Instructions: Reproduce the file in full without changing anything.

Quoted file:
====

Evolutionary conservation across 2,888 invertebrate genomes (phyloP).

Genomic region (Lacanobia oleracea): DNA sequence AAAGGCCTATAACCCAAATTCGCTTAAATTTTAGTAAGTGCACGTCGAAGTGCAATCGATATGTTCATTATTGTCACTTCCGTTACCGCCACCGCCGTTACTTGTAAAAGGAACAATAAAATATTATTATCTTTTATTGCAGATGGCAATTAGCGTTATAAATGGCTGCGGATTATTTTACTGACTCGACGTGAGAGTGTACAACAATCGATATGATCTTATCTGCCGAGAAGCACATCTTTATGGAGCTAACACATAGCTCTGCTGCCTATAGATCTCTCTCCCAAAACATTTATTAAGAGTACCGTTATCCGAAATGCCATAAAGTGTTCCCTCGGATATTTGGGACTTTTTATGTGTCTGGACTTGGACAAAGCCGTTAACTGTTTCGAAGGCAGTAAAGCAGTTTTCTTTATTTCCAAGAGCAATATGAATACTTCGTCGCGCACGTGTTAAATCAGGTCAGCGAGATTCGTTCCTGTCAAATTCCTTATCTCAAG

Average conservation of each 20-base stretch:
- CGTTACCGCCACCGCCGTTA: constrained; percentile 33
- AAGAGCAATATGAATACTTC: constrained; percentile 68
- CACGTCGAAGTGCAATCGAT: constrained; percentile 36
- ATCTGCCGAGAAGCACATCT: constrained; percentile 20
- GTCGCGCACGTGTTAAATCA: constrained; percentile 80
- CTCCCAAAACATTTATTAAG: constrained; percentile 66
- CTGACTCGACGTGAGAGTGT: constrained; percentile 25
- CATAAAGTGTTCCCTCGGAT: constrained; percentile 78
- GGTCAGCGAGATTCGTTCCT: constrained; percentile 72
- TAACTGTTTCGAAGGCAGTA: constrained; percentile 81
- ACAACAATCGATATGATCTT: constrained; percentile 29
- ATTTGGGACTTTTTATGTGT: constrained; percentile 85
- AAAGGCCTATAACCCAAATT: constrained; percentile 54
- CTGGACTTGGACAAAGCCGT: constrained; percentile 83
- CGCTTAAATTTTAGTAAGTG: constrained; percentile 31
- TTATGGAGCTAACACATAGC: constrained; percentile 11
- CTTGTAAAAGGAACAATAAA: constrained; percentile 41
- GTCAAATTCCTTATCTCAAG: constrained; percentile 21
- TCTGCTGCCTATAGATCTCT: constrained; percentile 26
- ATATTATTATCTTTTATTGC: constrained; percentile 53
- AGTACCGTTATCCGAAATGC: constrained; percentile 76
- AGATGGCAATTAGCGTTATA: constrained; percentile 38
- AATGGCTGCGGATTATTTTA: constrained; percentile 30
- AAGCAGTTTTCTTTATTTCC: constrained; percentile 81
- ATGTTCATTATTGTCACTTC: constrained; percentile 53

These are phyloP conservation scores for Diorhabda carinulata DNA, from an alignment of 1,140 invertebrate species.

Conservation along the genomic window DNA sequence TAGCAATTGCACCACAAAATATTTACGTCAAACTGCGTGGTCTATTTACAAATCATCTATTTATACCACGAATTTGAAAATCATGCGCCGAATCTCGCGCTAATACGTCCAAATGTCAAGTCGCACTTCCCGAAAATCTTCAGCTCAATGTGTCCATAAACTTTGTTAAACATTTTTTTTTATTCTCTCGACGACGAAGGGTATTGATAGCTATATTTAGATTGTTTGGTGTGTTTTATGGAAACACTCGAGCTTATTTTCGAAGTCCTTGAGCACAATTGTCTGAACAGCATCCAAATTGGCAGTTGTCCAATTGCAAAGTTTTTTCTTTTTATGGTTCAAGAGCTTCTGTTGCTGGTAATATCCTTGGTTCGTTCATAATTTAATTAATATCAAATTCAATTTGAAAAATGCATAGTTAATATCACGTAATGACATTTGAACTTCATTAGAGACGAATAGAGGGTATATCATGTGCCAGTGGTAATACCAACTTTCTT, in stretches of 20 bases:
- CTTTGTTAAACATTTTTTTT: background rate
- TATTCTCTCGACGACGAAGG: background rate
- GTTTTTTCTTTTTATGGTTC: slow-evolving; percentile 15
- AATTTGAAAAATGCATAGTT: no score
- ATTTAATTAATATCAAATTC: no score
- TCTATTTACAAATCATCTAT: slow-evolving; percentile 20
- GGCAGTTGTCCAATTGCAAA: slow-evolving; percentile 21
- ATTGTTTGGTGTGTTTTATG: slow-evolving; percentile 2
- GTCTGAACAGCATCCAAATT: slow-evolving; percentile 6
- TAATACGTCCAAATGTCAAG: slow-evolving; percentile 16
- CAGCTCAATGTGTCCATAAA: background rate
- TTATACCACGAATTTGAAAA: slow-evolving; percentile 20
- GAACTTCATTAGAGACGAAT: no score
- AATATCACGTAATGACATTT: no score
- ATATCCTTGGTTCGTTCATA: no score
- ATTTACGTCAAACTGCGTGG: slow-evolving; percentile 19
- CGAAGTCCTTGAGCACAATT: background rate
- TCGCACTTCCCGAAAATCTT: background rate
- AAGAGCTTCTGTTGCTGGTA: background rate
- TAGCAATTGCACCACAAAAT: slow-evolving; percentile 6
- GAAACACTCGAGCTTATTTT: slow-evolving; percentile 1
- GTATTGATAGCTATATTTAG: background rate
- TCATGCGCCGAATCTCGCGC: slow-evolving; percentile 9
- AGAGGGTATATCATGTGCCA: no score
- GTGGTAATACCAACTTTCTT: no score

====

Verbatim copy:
Evolutionary conservation across 2,888 invertebrate genomes (phyloP).

Genomic region (Lacanobia oleracea): DNA sequence AAAGGCCTATAACCCAAATTCGCTTAAATTTTAGTAAGTGCACGTCGAAGTGCAATCGATATGTTCATTATTGTCACTTCCGTTACCGCCACCGCCGTTACTTGTAAAAGGAACAATAAAATATTATTATCTTTTATTGCAGATGGCAATTAGCGTTATAAATGGCTGCGGATTATTTTACTGACTCGACGTGAGAGTGTACAACAATCGATATGATCTTATCTGCCGAGAAGCACATCTTTATGGAGCTAACACATAGCTCTGCTGCCTATAGATCTCTCTCCCAAAACATTTATTAAGAGTACCGTTATCCGAAATGCCATAAAGTGTTCCCTCGGATATTTGGGACTTTTTATGTGTCTGGACTTGGACAAAGCCGTTAACTGTTTCGAAGGCAGTAAAGCAGTTTTCTTTATTTCCAAGAGCAATATGAATACTTCGTCGCGCACGTGTTAAATCAGGTCAGCGAGATTCGTTCCTGTCAAATTCCTTATCTCAAG

Average conservation of each 20-base stretch:
- CGTTACCGCCACCGCCGTTA: constrained; percentile 33
- AAGAGCAATATGAATACTTC: constrained; percentile 68
- CACGTCGAAGTGCAATCGAT: constrained; percentile 36
- ATCTGCCGAGAAGCACATCT: constrained; percentile 20
- GTCGCGCACGTGTTAAATCA: constrained; percentile 80
- CTCCCAAAACATTTATTAAG: constrained; percentile 66
- CTGACTCGACGTGAGAGTGT: constrained; percentile 25
- CATAAAGTGTTCCCTCGGAT: constrained; percentile 78
- GGTCAGCGAGATTCGTTCCT: constrained; percentile 72
- TAACTGTTTCGAAGGCAGTA: constrained; percentile 81
- ACAACAATCGATATGATCTT: constrained; percentile 29
- ATTTGGGACTTTTTATGTGT: constrained; percentile 85
- AAAGGCCTATAACCCAAATT: constrained; percentile 54
- CTGGACTTGGACAAAGCCGT: constrained; percentile 83
- CGCTTAAATTTTAGTAAGTG: constrained; percentile 31
- TTATGGAGCTAACACATAGC: constrained; percentile 11
- CTTGTAAAAGGAACAATAAA: constrained; percentile 41
- GTCAAATTCCTTATCTCAAG: constrained; percentile 21
- TCTGCTGCCTATAGATCTCT: constrained; percentile 26
- ATATTATTATCTTTTATTGC: constrained; percentile 53
- AGTACCGTTATCCGAAATGC: constrained; percentile 76
- AGATGGCAATTAGCGTTATA: constrained; percentile 38
- AATGGCTGCGGATTATTTTA: constrained; percentile 30
- AAGCAGTTTTCTTTATTTCC: constrained; percentile 81
- ATGTTCATTATTGTCACTTC: constrained; percentile 53

These are phyloP conservation scores for Diorhabda carinulata DNA, from an alignment of 1,140 invertebrate species.

Conservation along the genomic window DNA sequence TAGCAATTGCACCACAAAATATTTACGTCAAACTGCGTGGTCTATTTACAAATCATCTATTTATACCACGAATTTGAAAATCATGCGCCGAATCTCGCGCTAATACGTCCAAATGTCAAGTCGCACTTCCCGAAAATCTTCAGCTCAATGTGTCCATAAACTTTGTTAAACATTTTTTTTTATTCTCTCGACGACGAAGGGTATTGATAGCTATATTTAGATTGTTTGGTGTGTTTTATGGAAACACTCGAGCTTATTTTCGAAGTCCTTGAGCACAATTGTCTGAACAGCATCCAAATTGGCAGTTGTCCAATTGCAAAGTTTTTTCTTTTTATGGTTCAAGAGCTTCTGTTGCTGGTAATATCCTTGGTTCGTTCATAATTTAATTAATATCAAATTCAATTTGAAAAATGCATAGTTAATATCACGTAATGACATTTGAACTTCATTAGAGACGAATAGAGGGTATATCATGTGCCAGTGGTAATACCAACTTTCTT, in stretches of 20 bases:
- CTTTGTTAAACATTTTTTTT: background rate
- TATTCTCTCGACGACGAAGG: background rate
- GTTTTTTCTTTTTATGGTTC: slow-evolving; percentile 15
- AATTTGAAAAATGCATAGTT: no score
- ATTTAATTAATATCAAATTC: no score
- TCTATTTACAAATCATCTAT: slow-evolving; percentile 20
- GGCAGTTGTCCAATTGCAAA: slow-evolving; percentile 21
- ATTGTTTGGTGTGTTTTATG: slow-evolving; percentile 2
- GTCTGAACAGCATCCAAATT: slow-evolving; percentile 6
- TAATACGTCCAAATGTCAAG: slow-evolving; percentile 16
- CAGCTCAATGTGTCCATAAA: background rate
- TTATACCACGAATTTGAAAA: slow-evolving; percentile 20
- GAACTTCATTAGAGACGAAT: no score
- AATATCACGTAATGACATTT: no score
- ATATCCTTGGTTCGTTCATA: no score
- ATTTACGTCAAACTGCGTGG: slow-evolving; percentile 19
- CGAAGTCCTTGAGCACAATT: background rate
- TCGCACTTCCCGAAAATCTT: background rate
- AAGAGCTTCTGTTGCTGGTA: background rate
- TAGCAATTGCACCACAAAAT: slow-evolving; percentile 6
- GAAACACTCGAGCTTATTTT: slow-evolving; percentile 1
- GTATTGATAGCTATATTTAG: background rate
- TCATGCGCCGAATCTCGCGC: slow-evolving; percentile 9
- AGAGGGTATATCATGTGCCA: no score
- GTGGTAATACCAACTTTCTT: no score